Reds GM has better start than his team
By TOM USHER
CINCINNATI – Reds general manager Wayne Krivsky is doing his part.
He’s already made a big trade and is constantly looking for ways to make the Reds competitive.
All this in just two months on the job.
“I’m happy with some of the moves we’ve been able to make,” Krivsky said before the Reds 16-7 Opening Day loss to the Cubs Monday. “Adding Bronson Arroyo, and prior to that signing Scott Hatteberg, we felt we’ve improved our team overall. If we moved an outfielder, to get a pitcher, we wanted him to step right in. Defensively, with him (Hatteberg) at first and (Adam) Dunn in left, we feel we’re a better team. Adding Bronson Arroyo to the rotation improved us immeasurably and that’s not a knock of Wily Mo Pena (who was traded to the Red Sox for Arroyo). Then, we claimed a few people off waivers….We’ll be all about try to improve every chance we get.
“We also got (catcher) David Ross, who might be most under stated move we’ve made so far. He wasn’t even a blip on the radar and he’s made a nice impression so far. With Jason LaRue going down, I’d hate to think where we’d be without him.”
INJURY UPDATE: Arthroscopic knee surgery last week prevented catcher Jason LaRue from making his sixth straight Opening Day start behind the plate. LaRue and right-hander Paul Wilson were both placed on the 15-day disabled list.
Wilson is coming off major right shoulder surgery.
“Paul Wilson is doing rehab work in Sarasota,” Reds manager Jerry Narron said. I think he’ll be an opening day starter for extended spring. It’s going to be a day to day thing. Every time he goes out, we’ll evaluate and see where he is….He’s an extremely hard worker and very dedicated and will be back as soon as he possibly can from the surgery.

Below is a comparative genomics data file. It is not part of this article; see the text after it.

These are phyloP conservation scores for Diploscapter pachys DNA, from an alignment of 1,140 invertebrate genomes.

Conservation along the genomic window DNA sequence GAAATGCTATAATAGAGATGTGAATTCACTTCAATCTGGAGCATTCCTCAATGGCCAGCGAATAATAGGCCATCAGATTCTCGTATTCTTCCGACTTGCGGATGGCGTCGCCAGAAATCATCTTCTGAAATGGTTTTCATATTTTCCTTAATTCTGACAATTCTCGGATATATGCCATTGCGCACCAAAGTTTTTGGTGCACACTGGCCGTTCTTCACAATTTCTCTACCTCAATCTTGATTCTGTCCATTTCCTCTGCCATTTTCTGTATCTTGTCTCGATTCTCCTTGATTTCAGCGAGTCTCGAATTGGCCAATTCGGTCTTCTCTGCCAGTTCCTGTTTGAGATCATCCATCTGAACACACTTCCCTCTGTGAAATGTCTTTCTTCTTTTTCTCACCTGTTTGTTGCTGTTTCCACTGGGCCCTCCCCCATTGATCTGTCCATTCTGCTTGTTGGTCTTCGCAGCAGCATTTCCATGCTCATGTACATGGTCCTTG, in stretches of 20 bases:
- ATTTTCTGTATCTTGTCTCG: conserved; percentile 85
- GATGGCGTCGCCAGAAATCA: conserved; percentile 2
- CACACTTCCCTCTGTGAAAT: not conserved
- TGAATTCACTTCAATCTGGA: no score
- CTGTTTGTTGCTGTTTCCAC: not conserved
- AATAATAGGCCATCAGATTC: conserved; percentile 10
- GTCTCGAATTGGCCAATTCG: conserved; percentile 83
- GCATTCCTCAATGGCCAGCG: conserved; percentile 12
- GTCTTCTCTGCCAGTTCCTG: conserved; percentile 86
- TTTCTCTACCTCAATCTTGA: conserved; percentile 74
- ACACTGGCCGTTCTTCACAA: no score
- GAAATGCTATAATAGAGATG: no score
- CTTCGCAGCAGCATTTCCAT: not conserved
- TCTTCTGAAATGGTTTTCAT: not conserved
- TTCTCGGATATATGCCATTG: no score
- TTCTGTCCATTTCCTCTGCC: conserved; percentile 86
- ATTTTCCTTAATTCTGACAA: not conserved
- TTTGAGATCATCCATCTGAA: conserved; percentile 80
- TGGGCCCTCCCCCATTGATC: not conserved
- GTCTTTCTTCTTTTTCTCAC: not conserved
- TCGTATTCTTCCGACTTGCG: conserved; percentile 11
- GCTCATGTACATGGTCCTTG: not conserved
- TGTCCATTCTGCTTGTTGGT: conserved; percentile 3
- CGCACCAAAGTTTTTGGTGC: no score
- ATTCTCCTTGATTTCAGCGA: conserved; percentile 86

“Jason LaRue is coming along real well. There was the possibility of him playing at the end of this week, but I look for him to be ready to go the following week. With Jason, we did not want him to have any setbacks. We wanted him to be ready to go as soon as he was activated.”
TOM WALKER?: Cubs second baseman Todd Walker on meeting President George W. Bush before he threw out the ceremonial first pitch at Monday’s game, “I said, ‘Hey, how are you doing? My name’s Todd Walker.’ He said, ‘Hi, Tom, how are you?’ I guess I didn’t make too good of an impression.”
TOUGH FIRST INNING: The Reds gave up five runs in the first inning on Monday. It was the first time they gave up five in the first inning of the opener since 1877. The Reds lost on that day 24-6 to Louisville.
SEVEN-RUN SIXTH: The Cubs’ seven-run sixth inning was the most runs the Reds have allowed in one inning of an opener since giving up eight to the Giants in the second inning of the 1979 opener.
16-RUN DAY: The Cubs’ 16 runs were the most the Reds have given up on Opening Day since the opener against Louisville in 1877.
OPENING DAY: Cincinnati resident and jazz artist Kathy Wade sang the National Anthem.
GRAND MARSHAL: Reds Hall of Fame right-hander Mario Soto was the grand marshal of the 86th Findlay Market parade.
PITCHING LINES: Reds starter Aaron Harang gave up nine runs, six earned, in six innings. Chris Hammond faced two batters, didn’t get either out, and gave up two earned runs. In all, Reds’ pitchers gave up 16 runs, 10 earned on Monday.
BRRRR: The first-pitch temperature on Opening Day Monday was 50. However, a few innings later it was closer to 40, along with being windy and chilly. Cubs manager Dusty Baker said his starter Carlos Zambrano couldn’t feel the ball with his fingers because of the cold.
COLDEST OPENER: The coldest Reds’ opener was a 35-degree day on April 20, 1901.
OPENERS: The Reds stand 63-66-1 in home openers.
MOST WINS: Mario Soto and Will White are tied for the most victories on Opening Day with four.
MOST STRIKEOUTS: Gary Nolan owns the most strikeouts by a Reds’ pitcher on Opening Day. He struck out 12 in 1969.